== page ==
Rooming in With Your Newborn

Rooming in is when your newborn stays in your room as opposed to the hospital's nursery. Rooming in can be done in a variety of ways. Full rooming in is when your newborn stays with you the majority of the time. Some birthing units offer partial rooming in. Partial rooming in is when you can send your newborn to the nursery at night.

ADVANTAGES OF ROOMING IN

There are many benefits to rooming in with your newborn, including:

  • Early bonding time with your newborn to learn your voice, touch, and smell.

  • Learning important cues and feeding patterns from your newborn.

  • Less post-delivery pain and need for medications.

  • Your newborn may sleep better and cry less in the quieter room with you.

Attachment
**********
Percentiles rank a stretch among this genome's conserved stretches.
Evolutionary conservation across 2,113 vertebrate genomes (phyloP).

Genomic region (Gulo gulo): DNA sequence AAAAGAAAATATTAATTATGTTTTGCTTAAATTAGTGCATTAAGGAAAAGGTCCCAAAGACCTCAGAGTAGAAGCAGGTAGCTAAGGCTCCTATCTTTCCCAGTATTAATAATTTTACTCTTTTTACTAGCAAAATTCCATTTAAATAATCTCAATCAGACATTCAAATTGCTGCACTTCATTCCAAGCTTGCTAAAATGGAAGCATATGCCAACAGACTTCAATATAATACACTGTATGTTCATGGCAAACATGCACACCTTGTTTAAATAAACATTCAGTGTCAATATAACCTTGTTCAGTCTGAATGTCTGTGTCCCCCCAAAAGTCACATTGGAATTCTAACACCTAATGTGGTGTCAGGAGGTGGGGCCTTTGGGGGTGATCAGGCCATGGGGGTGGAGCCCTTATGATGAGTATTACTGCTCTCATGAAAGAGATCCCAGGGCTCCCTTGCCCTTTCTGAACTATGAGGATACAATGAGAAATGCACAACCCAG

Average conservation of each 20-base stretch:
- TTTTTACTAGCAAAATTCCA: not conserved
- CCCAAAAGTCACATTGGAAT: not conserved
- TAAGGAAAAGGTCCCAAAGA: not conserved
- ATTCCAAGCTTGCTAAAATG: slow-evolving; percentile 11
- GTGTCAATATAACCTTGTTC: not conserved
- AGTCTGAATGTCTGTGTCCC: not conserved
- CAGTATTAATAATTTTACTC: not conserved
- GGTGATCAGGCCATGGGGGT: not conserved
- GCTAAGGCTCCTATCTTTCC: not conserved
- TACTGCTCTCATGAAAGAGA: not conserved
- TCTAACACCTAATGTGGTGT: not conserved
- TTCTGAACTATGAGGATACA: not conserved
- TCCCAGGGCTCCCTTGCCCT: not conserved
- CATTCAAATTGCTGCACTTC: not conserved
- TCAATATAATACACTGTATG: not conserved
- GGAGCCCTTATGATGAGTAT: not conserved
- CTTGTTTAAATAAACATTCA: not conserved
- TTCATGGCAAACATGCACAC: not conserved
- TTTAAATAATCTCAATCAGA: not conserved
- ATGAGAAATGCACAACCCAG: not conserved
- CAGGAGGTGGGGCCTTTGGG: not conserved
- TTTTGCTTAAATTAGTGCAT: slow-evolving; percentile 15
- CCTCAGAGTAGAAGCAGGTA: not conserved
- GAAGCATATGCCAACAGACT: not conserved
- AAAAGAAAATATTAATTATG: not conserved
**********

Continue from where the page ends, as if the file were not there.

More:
• Getting your milk faster and being able to practice breastfeeding more.

  • Your newborn may breastfeed better.

  • Your newborns may eat better. This helps maintain their health and can prevent yellowing of the skin and eyes (jaundice).

  • Decreased risk of sudden infant death syndrome (SIDS)*.

*Place your newborn on their back to sleep. They must sleep in their own crib or bassinet. Co-sleeping is unsafe and not recommended.

TIPS FOR SLEEPING WHILE ROOMING IN

To make sure you are getting enough sleep, try these tips:

  • Sleep when your newborn sleeps, even during the day. Newborns sleep often in order to grow.

  • Limit visitors and try not to schedule too many activities. Use quiet time for rest.

  • Try breastfeeding in the side-lying position so that you can rest while your newborn nurses.

  • Find routines, music, essential oils, eye pillows, or other techniques to help you sleep.

Use these tips at home until your newborn sleeps throughout the night.